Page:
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Regulation, as expected, features heavily on the Global ABS agenda – but any enthusiasm about the progress made is tempered by the fact that it could have been better. Esoteric asset classes, such as marketplace lending where some issuers are planning their first forays into the securitisation market, and NPLs have been discussed alongside the more traditional sectors. And there is more of that to come on Wednesday and Thursday.

Adding to that is the topic of quantitative easing, how the strategy runs off the and the impact it has on ABS. There was a consensus that the ABS purchase programme could have been handled better, but its phasing out and impact on spreads and new the approach to new issuance remains to be seen.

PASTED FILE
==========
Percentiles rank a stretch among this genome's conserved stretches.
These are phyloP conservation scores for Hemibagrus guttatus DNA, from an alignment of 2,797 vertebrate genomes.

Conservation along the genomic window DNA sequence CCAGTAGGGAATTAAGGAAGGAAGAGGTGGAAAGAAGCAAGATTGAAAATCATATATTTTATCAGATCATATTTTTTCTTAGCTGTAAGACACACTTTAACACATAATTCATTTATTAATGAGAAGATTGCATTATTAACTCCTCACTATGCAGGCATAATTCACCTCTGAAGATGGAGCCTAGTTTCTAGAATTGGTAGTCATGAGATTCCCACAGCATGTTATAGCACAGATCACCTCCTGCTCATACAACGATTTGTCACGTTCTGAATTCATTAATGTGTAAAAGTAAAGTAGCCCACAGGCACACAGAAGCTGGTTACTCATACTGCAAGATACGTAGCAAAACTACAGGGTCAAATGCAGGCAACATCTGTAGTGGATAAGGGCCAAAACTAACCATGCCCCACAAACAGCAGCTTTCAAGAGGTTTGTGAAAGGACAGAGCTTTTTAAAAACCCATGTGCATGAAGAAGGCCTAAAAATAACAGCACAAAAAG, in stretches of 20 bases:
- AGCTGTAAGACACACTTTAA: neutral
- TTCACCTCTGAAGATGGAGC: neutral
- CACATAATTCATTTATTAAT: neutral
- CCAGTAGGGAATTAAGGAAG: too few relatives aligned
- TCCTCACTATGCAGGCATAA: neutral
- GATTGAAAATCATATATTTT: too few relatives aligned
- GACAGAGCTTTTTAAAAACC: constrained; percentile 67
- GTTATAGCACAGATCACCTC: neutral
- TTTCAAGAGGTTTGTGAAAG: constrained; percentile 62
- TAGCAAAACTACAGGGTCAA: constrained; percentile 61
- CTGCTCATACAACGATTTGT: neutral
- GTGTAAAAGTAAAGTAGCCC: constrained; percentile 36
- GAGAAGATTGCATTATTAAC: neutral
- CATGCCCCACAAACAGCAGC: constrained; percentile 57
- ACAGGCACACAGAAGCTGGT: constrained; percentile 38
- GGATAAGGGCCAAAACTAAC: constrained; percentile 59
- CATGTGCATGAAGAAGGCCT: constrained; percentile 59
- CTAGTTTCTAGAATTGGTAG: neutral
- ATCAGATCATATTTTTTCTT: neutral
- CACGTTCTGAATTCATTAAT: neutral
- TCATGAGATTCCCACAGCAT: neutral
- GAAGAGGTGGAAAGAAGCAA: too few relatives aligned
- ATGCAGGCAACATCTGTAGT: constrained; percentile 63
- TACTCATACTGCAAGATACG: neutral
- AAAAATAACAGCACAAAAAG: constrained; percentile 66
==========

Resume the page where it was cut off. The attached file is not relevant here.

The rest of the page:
Considering recent developments in the area of simple, transparent and standardised (STS) securitisation, the current state of progress was discussed on one panel – and just how much work remains to be done in terms of regulatory technical standards and implementing technical standards. There are 14 in progress and three sets of guidance, according to Katie MacCaw of Baker Mckenzie.

But, as Max Bronzwaer, executive director & treasurer at Obvion said, more progress has been made in the last three or four years than hoped. Go back a decade, as the financial crisis unfolded, and it seemed that regulators, politicians and supervisors were happy to let the market die.

Better treatment for STS under Solvency II has been welcomed, but the fact that ABS still incurs a relatively higher capital charge than covered bonds and other asset classes has disappointed market participants. And little has been done to encourage insurance companies to invest in mezzanine tranches, according to Simon Lewis, chief executive of AFME during the opening remarks.